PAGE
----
Dinner lady grooming row is branded ‘PC madness’
The row over the dinner lady who gave a child a biscuit has been branded “political correctness gone mad”.
Pat Lavery was working in the kitchen at St Mary’s Primary School in Brookeborough, Co Fermanagh, when a child, who was also a relative, asked for a biscuit.
Mrs Lavery instructed a colleague who was serving biscuits at the time to give one to the child.
However, a day later a teacher approached the catering supervisor and said her actions could be interpreted as “grooming” under Child Protection legislation.
The incident happened in May 2008, however, details have only just emerged.
Chairman of the Stormont education committee Mervyn Storey said that while rules were there to protect children and staff, this was a case of “political correctness gone too far”.
“There are some serious questions that need to be asked of the employing authority which was responsible for the staff and the school,” he said.
“What steps were taken by the CCMS ( Council for Catholic Maintained Schools) to ensure that they dealt adequately with the situation?
“As far as the board was concerned this was not a child protection issue. I have no doubt that had it been a child protection issue the staff member would have been suspended and a full investigation launched.
“I think that this is an example of bureaucracy and political correctness getting in the way of common sense. The problem with common sense is that it is not very common.”
Mrs Lavery had to attend three meetings, firstly with the acting principal, then two with the school principal. One of the meetings with the principal lasted over an hour and he wanted her to attend a fourth.
She then decided to leave her job as she felt she had been subjected to a “grilling” and made a complaint to the Western Education and Library Board (WELB).
The NI Ombudsman Tom Frawley investigated the board's handling of the case.
His report found that the board failed to “promptly and appropriately” address a complaint the woman made about her treatment
WELB has apologised to Mrs Lavery.
‘Horrendous years’ sparked by an innocent act
Speaking for the first time, Pat Lavery’s husband Owen told of the ‘horrendous two-plus years’ his wife had to endure
She was made to feel like she had done something wrong. And she also became the subject of malicious gossip and rumour in her home town.
Pat Lavery, the Co Fermanagh catering supervisor who unwittingly found herself at the centre of a grooming row, has suffered two-and-a-half “horrendous years”.
Her ordeal began in January 2008 when she was working as unit catering supervisor at St Mary’s PS in Brookeborough, Co Fermanagh. A pupil at the school, who was also a relative, asked for a biscuit and Mrs Lavery told a catering assistant who was serving biscuits at the time to give one to the child.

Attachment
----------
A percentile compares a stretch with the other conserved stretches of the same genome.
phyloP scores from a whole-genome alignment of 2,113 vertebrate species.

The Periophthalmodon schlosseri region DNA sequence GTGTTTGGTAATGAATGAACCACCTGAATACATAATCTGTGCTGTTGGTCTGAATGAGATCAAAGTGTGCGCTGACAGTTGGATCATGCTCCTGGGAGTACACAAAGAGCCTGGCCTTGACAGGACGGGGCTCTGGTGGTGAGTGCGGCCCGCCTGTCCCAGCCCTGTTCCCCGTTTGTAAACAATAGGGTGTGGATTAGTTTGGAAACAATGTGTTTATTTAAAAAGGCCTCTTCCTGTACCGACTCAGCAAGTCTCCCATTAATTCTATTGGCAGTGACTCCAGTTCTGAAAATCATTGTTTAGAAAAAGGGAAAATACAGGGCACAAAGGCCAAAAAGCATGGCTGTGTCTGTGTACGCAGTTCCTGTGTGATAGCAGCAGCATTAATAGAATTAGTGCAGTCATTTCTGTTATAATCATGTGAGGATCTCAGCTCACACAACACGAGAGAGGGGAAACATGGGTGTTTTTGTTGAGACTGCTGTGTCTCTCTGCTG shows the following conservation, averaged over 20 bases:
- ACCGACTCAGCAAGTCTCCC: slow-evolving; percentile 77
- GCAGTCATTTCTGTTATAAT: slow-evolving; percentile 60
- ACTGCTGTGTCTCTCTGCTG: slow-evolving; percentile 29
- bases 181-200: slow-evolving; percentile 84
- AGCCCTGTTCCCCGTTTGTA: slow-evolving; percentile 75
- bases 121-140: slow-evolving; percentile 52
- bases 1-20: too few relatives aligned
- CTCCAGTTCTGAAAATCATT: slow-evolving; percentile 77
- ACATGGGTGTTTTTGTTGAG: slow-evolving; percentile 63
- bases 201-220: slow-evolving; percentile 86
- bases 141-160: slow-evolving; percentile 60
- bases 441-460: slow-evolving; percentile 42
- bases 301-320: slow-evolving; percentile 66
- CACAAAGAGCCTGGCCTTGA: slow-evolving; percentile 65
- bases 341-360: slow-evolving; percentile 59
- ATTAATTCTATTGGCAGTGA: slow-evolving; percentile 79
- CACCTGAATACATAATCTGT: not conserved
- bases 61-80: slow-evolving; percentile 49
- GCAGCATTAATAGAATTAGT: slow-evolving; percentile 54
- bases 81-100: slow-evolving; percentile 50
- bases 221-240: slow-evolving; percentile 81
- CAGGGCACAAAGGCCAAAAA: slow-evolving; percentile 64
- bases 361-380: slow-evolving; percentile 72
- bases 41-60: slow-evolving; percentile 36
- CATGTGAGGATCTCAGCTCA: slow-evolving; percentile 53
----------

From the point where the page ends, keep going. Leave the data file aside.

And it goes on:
The next day, however, the acting principal came to the kitchen and informed Mrs Lavery that under the Child Protection Act, her actions could be seen as “grooming a child”.
And when the principal returned some time later, Mrs Lavery was hauled in for a series of meetings which left her feeling so upset and confused that she left work — even though it had quickly been established she had done nothing wrong.
Yesterday, speaking publicly for the first time, her husband Owen told the BBC: “It has been a horrendous two-plus years for my wife because there was this shadow hanging over her like she had done something wrong. And even after the incident was reported to the child protection office of the Western Education and Library Board and HSC and it had been investigated. They came back and put in writing just a few short weeks after the incident in 2008 that there could be no perception of grooming and that she had not acted improperly.”
Following the school’s and the WELB’s handling of the incident, Mrs Lavery made a complaint to the Northern Ireland Ombudsman, Tom Frawley.
In his report, which was released last month, Mr Frawley was highly critical of the Western Education and Library Board for failing to investigate the woman’s complaints describing it as “maladministration”.
The Ombudsman recommended that an apology to the woman be made in writing by the chief executive of the board and a consolatory payment made.
Mr Lavery said that since the issue had been resolved his wife had returned to work at the school and stressed that the findings of the Ombudsman's report were directed at the WELB rather than the school.
Yesterday, the WELB said it would issue an apology to the woman as well as a consolatory payment. It is understood that a settlement was also reached between the school and the woman through the Labour Relations Agency, prior to her returning to work.
A spokeswoman for the WELB said: “The board has noted the findings of the Ombudsman’s Report issued in September 2010 and is presently actioning the recommendations.
“Neither the board nor any of its employees were, at any time, party to any accusation of grooming against the unit catering supervisor referred to in recent Press reports. The board at no time considered this to be a child protection issue. If it had, then appropriate action would have been implemented immediately.”
In a statement, St Mary's Primary School said the issues between the individuals involved had been resolved using mediation through the Labour Relations Agency.
“A confidentiality agreement was signed by all parties involved so it would not be appropriate to comment any further,” it said.